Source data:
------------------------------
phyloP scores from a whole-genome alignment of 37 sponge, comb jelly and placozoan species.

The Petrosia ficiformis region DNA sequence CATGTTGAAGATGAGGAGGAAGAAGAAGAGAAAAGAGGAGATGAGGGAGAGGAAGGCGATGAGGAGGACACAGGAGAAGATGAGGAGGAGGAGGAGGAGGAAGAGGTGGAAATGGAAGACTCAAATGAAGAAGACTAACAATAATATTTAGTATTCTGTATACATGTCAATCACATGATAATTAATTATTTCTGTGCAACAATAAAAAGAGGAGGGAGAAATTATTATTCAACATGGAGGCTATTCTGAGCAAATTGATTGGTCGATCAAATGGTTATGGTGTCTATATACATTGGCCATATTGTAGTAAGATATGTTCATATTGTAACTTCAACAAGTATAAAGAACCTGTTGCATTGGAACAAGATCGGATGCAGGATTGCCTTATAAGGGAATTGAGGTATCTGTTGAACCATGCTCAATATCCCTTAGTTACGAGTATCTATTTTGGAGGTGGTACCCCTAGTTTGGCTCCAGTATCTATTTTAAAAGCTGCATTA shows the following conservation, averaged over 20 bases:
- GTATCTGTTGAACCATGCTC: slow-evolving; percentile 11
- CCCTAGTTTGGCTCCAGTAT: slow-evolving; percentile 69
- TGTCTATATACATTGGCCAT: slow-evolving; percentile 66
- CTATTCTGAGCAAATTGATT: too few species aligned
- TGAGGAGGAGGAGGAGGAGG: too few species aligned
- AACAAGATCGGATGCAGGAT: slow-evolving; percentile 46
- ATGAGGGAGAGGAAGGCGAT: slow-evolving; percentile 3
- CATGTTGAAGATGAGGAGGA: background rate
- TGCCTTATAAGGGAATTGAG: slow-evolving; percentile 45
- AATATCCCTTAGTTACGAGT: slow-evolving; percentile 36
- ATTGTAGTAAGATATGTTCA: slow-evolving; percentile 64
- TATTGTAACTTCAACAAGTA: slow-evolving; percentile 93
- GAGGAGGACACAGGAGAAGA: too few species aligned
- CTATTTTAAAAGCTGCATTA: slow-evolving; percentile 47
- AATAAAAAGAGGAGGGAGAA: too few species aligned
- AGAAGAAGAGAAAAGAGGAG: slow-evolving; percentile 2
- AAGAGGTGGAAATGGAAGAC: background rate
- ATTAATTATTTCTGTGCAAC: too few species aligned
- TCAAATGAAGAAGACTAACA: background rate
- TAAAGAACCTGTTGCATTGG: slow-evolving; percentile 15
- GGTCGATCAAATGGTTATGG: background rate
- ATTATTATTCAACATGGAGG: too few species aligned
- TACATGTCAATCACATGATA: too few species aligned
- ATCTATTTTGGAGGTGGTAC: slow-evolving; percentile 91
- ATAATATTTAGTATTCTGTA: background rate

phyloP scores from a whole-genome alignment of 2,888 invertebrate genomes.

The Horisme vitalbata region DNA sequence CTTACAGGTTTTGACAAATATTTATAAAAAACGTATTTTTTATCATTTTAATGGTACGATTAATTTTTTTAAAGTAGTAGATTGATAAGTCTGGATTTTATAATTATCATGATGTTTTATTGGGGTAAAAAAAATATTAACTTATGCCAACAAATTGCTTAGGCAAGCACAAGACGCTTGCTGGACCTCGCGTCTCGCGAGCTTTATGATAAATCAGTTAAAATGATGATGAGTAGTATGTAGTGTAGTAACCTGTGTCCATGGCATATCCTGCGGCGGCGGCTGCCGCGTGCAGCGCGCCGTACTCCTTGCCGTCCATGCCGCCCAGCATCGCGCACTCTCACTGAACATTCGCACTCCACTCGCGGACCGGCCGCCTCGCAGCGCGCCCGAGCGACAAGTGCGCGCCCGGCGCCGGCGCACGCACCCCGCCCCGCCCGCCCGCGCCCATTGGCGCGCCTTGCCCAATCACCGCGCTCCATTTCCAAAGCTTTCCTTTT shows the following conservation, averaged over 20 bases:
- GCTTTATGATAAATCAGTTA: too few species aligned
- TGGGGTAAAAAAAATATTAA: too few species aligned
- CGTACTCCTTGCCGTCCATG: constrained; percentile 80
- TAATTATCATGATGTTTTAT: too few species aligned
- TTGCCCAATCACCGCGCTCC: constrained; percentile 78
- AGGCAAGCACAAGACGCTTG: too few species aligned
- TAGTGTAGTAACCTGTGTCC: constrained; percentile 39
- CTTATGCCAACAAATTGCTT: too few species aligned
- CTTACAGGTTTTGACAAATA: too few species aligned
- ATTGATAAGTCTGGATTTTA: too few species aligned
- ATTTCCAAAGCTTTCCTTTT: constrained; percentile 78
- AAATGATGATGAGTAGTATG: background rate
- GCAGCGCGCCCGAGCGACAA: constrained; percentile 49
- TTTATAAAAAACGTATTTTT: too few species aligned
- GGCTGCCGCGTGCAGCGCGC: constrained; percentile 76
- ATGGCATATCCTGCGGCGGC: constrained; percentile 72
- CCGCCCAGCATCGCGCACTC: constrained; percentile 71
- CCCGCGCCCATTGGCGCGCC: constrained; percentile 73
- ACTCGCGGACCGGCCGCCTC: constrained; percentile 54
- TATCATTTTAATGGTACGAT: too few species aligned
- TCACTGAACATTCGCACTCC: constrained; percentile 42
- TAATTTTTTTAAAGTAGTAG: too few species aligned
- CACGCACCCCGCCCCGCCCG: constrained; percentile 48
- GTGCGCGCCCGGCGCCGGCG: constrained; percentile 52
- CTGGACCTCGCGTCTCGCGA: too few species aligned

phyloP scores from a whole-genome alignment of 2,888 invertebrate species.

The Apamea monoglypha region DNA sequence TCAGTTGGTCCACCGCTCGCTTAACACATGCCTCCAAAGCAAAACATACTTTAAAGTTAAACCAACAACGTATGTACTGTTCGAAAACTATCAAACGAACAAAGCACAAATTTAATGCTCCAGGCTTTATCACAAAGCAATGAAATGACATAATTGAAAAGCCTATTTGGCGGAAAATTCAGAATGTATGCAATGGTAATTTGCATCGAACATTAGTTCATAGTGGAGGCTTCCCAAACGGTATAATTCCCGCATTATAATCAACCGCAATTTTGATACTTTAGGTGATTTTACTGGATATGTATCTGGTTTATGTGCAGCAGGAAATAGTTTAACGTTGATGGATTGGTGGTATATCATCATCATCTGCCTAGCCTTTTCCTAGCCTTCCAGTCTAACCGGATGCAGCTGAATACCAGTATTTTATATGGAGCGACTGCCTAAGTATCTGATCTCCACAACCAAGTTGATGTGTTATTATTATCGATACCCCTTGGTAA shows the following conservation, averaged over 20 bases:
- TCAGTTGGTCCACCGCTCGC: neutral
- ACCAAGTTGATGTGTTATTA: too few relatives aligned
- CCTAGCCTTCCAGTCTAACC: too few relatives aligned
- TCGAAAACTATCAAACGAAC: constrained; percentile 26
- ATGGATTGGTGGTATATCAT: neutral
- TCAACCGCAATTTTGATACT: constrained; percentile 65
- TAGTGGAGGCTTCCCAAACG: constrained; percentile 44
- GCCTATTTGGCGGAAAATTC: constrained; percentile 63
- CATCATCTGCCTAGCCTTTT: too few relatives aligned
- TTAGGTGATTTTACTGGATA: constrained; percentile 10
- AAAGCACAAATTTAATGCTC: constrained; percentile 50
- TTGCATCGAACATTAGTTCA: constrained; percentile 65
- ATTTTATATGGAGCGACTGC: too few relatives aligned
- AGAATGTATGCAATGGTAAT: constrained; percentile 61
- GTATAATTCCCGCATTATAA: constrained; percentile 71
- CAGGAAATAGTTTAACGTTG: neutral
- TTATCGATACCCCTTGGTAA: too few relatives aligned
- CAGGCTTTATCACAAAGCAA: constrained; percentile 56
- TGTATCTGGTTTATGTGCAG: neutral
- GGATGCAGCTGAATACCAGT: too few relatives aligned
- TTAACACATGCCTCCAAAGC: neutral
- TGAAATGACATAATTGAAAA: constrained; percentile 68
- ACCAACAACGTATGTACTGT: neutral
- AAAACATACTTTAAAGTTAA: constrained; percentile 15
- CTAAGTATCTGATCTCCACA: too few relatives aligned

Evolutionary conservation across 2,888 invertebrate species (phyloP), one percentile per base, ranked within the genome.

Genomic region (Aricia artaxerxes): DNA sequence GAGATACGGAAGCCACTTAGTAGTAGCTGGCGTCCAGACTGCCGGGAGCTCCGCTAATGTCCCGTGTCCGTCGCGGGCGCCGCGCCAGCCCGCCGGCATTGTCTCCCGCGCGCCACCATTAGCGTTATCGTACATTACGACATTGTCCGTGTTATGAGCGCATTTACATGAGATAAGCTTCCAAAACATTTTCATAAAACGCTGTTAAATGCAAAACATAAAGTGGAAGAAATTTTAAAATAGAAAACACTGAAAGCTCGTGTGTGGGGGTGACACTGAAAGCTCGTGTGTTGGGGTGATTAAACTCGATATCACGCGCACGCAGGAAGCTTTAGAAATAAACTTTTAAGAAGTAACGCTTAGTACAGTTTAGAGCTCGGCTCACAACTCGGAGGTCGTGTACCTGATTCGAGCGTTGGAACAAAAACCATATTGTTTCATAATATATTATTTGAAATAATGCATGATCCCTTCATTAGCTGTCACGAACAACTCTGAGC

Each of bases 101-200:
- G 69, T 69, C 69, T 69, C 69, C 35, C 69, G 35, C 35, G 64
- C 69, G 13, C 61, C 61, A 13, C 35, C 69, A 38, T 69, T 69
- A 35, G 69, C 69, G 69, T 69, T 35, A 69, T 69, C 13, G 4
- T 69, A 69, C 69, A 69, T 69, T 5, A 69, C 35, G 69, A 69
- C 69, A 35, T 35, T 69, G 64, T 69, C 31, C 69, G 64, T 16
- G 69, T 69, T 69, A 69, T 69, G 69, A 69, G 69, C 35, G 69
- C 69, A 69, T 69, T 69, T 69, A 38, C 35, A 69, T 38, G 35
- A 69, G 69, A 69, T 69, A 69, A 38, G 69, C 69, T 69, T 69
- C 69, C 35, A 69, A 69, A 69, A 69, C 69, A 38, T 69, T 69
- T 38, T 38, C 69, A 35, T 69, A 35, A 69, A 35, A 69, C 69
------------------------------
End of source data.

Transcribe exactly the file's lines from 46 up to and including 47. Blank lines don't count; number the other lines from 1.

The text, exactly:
- CCGCCCAGCATCGCGCACTC: constrained; percentile 71
- CCCGCGCCCATTGGCGCGCC: constrained; percentile 73